Dairy cows in experimental grazing herds are often confined for metabolic measurements. The objective of this study was to establish effects of transfer from pasture, to tie-stalls in a metabolism house, then back to pasture, on lying behaviour and locomotion score of lactating cows: Holstein-Friesian (H, n = 16), Jersey (J, n = 16) and H × J (HJ, n = 16). Cows were transferred to tie-stalls on d 1 for 12 days, and were offered freshly cut ryegrass according to herbage allowance (HERB) and genotype: J low = 14; J high = 17; H and HJ low = 16; and H and HJ high = 20 kg DM/d. Lying behaviour was recorded on four days: −2, −1 (Pre-confinement), 3 (Early confinement), 10, 11 (Late confinement), 13 and 14 (Post-confinement) relative to transfer (d 1) using dataloggers, and was also video-recorded during the first 15 h. Locomotion score was recorded on days −4, −3, 12 and 16. No effects of HERB on lying variables were observed during the first 15 h in confinement, but J cows made more lying intentions (21.0 vs. 12.2; P < 0.05) and tended (P = 0.07) to have a shorter latency to lie. Cows spent less (P < 0.001) time lying in early confinement (07:22:29 h/d) than on any of the other occasions (9:12:50 h/d). Cows had more (P < 0.001) and shorter (P < 0.001) lying bouts in confinement than while at pasture. Low HERB cows spent more time lying than high HERB cows (09:54:55 vs. 09:09:33 h/d; P < 0.01). J had higher locomotion scores than H (9.2 ± 0.2 vs.7.8 ± 0.2; P < 0.001), and tended (P = 0.09) to have higher scores than HJ (8.5 ± 0.2) cows. Locomotion scores were lowest pre confinement, highest at turnout (d 12), and intermediate after that at pasture (d 16) (7.6 ± 0.2, 9.3 ± 0.2 and 8.6 ± 0.3, respectively; P < 0.01). On transfer to the metabolism house cows showed disrupted patterns of lying although daily lying time returned to levels similar to pasture by late confinement. Confinement also resulted in a short-term deterioration in locomotory ability, which although improving, was still evident 4 days following the cows return to pasture with Jersey cows being more affected than the other genotypes. These findings suggest that longer adaptation periods and temporary release to loafing areas may improve both the validity of data collected and cow welfare.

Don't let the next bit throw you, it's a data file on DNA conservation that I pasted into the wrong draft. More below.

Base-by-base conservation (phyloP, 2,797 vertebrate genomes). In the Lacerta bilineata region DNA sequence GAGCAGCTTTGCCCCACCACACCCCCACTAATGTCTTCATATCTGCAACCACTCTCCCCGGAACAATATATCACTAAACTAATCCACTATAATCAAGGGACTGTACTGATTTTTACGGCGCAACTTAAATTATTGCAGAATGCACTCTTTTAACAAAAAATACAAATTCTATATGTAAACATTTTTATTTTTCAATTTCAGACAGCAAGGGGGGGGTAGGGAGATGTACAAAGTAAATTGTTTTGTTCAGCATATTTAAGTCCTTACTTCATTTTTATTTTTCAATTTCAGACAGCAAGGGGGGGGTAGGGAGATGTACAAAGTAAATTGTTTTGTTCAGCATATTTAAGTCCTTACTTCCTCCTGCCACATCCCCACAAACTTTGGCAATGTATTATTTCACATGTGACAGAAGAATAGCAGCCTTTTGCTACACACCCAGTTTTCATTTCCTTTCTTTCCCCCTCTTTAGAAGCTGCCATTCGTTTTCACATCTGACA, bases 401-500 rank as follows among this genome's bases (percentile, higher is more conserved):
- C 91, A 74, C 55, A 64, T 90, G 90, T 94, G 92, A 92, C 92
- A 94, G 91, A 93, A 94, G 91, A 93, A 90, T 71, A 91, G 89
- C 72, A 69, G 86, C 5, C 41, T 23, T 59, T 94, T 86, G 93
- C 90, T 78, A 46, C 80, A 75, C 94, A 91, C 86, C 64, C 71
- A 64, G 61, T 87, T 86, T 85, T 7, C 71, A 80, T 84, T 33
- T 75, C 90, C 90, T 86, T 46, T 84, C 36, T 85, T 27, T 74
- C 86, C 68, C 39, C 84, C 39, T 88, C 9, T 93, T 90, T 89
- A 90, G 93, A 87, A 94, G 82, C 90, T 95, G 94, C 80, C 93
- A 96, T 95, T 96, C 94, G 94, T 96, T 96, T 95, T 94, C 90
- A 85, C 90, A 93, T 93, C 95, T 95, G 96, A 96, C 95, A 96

- Lying behaviour
- Metabolism house